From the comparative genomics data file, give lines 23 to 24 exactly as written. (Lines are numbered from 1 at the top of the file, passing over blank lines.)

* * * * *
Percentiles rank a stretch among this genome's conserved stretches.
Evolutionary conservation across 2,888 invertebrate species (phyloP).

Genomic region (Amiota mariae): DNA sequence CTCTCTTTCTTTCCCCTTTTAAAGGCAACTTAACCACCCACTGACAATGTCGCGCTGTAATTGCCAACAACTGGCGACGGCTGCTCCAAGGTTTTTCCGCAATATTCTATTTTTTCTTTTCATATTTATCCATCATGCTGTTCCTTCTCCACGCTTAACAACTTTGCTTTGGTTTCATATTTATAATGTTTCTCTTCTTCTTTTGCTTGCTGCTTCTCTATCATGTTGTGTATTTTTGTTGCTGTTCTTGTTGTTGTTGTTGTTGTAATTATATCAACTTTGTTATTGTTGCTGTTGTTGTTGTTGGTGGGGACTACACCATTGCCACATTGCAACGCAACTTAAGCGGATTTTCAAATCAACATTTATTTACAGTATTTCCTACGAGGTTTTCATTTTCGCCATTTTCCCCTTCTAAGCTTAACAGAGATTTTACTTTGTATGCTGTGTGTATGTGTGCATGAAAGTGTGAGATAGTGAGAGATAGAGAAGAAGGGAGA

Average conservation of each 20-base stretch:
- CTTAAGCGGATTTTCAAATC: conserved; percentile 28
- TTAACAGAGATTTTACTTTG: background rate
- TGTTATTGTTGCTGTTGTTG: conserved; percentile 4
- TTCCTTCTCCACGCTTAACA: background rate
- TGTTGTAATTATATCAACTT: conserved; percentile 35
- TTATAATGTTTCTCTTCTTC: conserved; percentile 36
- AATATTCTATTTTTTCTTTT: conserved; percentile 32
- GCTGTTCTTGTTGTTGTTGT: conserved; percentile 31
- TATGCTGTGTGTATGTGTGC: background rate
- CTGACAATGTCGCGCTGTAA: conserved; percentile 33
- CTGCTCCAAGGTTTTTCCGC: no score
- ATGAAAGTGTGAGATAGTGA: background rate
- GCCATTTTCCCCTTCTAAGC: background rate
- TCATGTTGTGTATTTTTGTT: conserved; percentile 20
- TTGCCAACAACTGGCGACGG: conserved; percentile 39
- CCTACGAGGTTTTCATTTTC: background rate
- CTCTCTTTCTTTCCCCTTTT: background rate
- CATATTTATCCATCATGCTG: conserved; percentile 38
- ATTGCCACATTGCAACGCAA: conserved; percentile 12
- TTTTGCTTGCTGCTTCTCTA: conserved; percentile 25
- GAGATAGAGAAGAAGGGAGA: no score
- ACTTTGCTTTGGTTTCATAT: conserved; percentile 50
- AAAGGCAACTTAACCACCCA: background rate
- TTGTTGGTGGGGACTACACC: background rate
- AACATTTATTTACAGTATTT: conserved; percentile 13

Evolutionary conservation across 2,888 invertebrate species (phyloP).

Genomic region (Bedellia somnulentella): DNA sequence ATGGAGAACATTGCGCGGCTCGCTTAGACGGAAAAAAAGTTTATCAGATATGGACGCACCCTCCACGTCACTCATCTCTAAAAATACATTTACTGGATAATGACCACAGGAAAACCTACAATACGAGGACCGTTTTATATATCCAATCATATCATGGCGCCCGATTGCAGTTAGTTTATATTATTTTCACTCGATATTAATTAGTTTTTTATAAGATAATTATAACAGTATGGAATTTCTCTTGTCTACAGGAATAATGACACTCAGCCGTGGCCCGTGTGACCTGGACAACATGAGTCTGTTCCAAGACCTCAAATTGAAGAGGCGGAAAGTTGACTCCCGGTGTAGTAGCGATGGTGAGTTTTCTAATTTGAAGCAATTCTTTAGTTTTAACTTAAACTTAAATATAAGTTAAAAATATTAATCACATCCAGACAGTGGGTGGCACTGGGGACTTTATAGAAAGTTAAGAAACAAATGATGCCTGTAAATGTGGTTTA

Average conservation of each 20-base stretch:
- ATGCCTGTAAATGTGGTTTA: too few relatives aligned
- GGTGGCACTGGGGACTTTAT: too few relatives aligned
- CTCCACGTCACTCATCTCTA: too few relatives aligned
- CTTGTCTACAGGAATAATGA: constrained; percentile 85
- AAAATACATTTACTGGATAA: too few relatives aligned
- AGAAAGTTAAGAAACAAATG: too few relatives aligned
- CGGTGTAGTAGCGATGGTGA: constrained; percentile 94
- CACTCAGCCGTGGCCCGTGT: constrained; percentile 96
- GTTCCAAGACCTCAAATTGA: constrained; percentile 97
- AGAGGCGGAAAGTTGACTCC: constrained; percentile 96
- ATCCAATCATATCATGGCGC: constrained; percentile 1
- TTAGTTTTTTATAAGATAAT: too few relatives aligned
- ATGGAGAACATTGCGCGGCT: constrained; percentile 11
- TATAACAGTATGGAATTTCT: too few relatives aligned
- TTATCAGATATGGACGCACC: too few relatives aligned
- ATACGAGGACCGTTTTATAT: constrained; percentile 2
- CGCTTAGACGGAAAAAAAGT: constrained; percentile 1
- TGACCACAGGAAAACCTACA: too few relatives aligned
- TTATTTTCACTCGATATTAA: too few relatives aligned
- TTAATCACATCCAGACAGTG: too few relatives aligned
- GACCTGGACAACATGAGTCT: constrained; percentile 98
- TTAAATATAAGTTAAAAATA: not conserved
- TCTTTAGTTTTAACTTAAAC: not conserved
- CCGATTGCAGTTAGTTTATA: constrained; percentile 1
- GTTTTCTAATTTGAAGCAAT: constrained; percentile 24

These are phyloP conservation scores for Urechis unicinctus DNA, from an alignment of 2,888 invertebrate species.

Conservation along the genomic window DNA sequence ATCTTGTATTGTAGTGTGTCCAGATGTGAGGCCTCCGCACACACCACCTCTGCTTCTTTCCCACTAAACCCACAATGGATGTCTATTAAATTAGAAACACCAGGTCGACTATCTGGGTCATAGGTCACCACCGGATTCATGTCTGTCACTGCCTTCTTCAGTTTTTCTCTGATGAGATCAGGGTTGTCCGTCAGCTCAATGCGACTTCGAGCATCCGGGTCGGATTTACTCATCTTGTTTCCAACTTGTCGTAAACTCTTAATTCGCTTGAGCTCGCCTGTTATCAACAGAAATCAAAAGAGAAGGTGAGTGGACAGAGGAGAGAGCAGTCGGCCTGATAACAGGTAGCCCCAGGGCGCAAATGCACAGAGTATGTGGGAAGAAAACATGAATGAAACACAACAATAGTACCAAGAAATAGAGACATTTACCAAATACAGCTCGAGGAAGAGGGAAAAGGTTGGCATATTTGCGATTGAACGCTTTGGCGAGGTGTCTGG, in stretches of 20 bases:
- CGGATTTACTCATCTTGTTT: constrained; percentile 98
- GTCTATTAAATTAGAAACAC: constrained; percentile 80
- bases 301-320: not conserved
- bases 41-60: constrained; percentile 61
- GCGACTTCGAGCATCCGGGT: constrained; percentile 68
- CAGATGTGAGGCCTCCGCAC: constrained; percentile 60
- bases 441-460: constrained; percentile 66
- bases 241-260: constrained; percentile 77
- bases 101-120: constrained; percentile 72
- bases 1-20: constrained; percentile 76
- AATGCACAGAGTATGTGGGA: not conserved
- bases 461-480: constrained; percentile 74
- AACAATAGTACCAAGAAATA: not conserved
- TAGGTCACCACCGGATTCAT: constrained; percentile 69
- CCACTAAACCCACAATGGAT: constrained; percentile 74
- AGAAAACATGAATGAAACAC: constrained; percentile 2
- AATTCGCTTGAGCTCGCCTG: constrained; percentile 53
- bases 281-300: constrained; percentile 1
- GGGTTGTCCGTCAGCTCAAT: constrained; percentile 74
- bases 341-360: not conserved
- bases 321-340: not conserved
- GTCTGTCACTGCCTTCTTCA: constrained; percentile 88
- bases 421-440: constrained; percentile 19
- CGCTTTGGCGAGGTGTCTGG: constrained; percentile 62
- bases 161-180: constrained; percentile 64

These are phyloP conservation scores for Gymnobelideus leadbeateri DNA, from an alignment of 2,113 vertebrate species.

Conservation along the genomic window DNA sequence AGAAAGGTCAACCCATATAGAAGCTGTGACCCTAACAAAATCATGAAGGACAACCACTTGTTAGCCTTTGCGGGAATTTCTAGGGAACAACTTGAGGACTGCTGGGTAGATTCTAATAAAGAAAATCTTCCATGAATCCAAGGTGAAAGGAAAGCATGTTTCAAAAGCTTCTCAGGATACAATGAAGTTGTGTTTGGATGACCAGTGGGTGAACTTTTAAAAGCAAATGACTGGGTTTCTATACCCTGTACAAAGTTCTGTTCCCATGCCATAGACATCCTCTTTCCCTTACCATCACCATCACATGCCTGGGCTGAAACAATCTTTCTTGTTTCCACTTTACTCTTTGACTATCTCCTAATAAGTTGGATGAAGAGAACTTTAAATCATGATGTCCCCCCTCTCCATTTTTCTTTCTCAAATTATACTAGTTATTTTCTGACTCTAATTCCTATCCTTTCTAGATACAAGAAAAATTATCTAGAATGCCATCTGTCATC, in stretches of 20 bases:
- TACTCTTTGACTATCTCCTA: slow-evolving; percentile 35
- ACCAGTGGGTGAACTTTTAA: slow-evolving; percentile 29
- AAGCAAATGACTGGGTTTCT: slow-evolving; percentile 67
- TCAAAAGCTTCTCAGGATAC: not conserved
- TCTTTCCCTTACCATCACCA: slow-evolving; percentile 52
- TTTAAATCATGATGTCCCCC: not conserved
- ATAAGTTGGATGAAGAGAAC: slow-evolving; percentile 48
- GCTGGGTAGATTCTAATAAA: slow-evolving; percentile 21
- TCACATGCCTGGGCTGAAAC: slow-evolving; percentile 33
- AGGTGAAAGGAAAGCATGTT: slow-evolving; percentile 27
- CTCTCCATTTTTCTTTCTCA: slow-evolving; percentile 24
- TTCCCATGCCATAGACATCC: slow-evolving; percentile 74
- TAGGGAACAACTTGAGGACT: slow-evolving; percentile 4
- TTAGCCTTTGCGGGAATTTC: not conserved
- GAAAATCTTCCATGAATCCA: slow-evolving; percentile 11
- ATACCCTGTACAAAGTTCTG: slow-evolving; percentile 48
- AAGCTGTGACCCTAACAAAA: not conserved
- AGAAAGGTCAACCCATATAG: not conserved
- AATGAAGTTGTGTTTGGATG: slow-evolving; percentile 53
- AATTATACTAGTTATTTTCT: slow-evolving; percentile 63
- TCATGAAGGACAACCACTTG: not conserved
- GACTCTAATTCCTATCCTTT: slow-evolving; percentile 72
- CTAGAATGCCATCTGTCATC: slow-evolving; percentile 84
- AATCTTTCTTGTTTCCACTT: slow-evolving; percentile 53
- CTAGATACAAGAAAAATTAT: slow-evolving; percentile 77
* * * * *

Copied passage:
- ATTGCCACATTGCAACGCAA: conserved; percentile 12
- TTTTGCTTGCTGCTTCTCTA: conserved; percentile 25